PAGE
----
2014 Movie Music Hall of Fame: what do you think?

25 August 2014, 19:55 | Updated: 6 January 2017, 14:45

We've just announced the nation's favourite movie music – and we want to know what you think. What should have been in this year's chart? Why aren't there more women composers? Where are the new film scores?

What a day! Since 6am, we've been counting down your top 30 all-time favourite film scores and I've just had the pleasure of revealing the nation's number one.

And it was...? Howard Shore's monumental score for The Lord of the Rings trilogy, in the top spot for the fifth consecutive year. 

See the full chart
Infographic: how did your local town vote?

It's a stunning achievement for the Canadian composer, who's still very much inhabiting Middle Earth; he's currently working on the final episode of The Hobbit. (And stay tuned to Classic FM because Jane Jones is currently playing Shore's Lord of the Rings symphony.)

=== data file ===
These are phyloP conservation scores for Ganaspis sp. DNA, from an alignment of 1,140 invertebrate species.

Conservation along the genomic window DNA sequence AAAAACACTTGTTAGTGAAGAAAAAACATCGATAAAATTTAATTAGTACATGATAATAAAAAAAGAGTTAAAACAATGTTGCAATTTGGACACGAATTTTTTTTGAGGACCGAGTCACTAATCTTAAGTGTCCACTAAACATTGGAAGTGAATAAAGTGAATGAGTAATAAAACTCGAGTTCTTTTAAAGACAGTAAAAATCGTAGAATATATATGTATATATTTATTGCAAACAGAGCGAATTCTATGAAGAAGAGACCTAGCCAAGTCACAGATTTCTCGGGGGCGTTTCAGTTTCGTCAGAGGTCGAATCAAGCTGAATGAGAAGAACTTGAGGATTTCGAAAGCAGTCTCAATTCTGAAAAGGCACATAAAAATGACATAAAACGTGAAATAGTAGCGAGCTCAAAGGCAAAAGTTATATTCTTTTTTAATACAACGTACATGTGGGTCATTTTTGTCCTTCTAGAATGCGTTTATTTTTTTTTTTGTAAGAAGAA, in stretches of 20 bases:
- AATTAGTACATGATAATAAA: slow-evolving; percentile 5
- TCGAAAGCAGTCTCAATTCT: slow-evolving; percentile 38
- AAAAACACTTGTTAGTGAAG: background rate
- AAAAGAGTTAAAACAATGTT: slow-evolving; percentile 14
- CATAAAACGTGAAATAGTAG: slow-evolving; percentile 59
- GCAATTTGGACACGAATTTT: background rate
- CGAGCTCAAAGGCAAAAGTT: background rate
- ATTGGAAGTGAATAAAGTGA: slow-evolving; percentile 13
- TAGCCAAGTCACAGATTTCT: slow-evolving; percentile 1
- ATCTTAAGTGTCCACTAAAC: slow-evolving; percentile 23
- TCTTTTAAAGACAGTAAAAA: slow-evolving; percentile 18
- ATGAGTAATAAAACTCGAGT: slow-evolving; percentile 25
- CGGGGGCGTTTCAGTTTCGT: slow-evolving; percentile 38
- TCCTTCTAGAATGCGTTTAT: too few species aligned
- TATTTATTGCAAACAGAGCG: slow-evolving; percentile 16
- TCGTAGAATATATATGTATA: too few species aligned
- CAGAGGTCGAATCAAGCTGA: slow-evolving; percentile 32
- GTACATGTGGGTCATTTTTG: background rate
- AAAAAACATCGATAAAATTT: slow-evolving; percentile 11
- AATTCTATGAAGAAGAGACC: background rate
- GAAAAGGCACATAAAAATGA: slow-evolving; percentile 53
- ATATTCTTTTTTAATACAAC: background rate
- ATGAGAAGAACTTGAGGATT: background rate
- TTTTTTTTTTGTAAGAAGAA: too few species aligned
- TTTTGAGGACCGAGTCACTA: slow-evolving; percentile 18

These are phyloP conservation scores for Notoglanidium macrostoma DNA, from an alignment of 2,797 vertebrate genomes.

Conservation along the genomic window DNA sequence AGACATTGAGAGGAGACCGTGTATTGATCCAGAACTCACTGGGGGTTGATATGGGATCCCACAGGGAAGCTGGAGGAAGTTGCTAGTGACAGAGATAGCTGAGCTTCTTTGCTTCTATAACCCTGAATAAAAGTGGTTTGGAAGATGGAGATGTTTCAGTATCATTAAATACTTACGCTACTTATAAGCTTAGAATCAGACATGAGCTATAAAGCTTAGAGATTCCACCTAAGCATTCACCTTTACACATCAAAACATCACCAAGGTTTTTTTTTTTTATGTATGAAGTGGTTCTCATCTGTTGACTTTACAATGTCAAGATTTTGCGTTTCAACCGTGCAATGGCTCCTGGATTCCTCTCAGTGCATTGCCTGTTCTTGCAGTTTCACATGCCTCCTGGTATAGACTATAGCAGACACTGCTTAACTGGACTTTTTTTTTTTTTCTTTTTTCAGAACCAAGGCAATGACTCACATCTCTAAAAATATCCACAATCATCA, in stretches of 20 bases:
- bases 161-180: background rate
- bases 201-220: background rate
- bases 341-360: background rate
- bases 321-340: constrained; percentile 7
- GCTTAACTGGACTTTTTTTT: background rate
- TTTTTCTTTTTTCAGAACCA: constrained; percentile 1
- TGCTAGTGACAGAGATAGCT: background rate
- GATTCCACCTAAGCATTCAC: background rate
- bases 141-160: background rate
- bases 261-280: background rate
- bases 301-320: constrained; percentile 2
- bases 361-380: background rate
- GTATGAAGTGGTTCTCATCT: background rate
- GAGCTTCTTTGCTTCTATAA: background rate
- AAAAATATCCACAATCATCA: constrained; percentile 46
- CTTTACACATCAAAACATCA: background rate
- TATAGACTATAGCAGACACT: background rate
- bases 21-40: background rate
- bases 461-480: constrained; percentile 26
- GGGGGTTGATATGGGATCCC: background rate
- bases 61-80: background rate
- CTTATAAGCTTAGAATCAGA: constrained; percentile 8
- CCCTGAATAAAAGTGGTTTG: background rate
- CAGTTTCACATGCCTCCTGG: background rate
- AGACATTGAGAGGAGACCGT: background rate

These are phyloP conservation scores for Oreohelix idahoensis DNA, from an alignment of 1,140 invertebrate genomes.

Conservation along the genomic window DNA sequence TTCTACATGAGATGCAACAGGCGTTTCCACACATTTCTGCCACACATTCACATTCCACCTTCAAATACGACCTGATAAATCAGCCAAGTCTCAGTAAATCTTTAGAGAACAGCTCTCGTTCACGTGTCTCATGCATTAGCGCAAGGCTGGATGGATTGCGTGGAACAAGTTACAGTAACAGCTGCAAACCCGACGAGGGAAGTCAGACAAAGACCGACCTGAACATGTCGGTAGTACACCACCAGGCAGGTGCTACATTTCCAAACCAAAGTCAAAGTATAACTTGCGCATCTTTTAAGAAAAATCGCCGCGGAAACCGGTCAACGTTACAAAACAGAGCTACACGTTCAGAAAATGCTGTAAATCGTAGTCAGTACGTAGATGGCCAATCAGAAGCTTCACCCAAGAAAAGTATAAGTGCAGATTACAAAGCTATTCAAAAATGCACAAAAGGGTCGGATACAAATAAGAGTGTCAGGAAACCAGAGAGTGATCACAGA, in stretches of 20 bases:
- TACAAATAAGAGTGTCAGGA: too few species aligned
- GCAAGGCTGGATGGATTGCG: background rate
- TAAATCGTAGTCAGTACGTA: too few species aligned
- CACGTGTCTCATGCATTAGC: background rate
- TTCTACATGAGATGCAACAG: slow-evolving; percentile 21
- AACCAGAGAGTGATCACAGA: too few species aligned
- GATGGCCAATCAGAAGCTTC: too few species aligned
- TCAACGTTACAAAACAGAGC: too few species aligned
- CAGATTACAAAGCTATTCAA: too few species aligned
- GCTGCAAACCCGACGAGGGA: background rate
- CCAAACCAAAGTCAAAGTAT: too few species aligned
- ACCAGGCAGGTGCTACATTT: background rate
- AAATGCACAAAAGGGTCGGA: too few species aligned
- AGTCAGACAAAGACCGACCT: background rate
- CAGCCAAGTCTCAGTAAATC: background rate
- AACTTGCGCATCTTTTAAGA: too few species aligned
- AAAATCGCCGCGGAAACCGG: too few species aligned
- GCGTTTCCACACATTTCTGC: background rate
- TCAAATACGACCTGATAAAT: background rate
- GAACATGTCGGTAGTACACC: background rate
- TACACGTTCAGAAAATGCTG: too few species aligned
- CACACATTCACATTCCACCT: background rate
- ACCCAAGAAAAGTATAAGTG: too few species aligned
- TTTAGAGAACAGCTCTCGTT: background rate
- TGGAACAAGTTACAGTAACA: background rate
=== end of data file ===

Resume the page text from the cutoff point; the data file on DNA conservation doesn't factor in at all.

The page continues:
So no surprises then when it comes to the top of the chart. But I think there are some very interesting things about this year's poll which I'd like to hear your thoughts about:
  • The most successful composer in the chart is John Williams. This living legend has four scores in the Top 10 and a further six in the Top 50. But the No. 1 spot still eludes him. Why do you think that is?
  • There are a number of notable omissions. Which absent scores do you think should have made it into the Top 100?
  • The British composer Steven Price has made the biggest impact on film music in the past year. His critically-acclaimed score for Gravity won him an Oscar and a Bafta, and is the highest new entry at no. 33. But other great new scores are nowhere to be seen. Why aren't they grabbing our attention so much?
  • And where are the women film composers? Debbie Wiseman's music for Wilde is the only score by a female composer in the top 100.  
So why not tell me what you think of the 2014 Movie Music Hall of Fame? Post your comments below.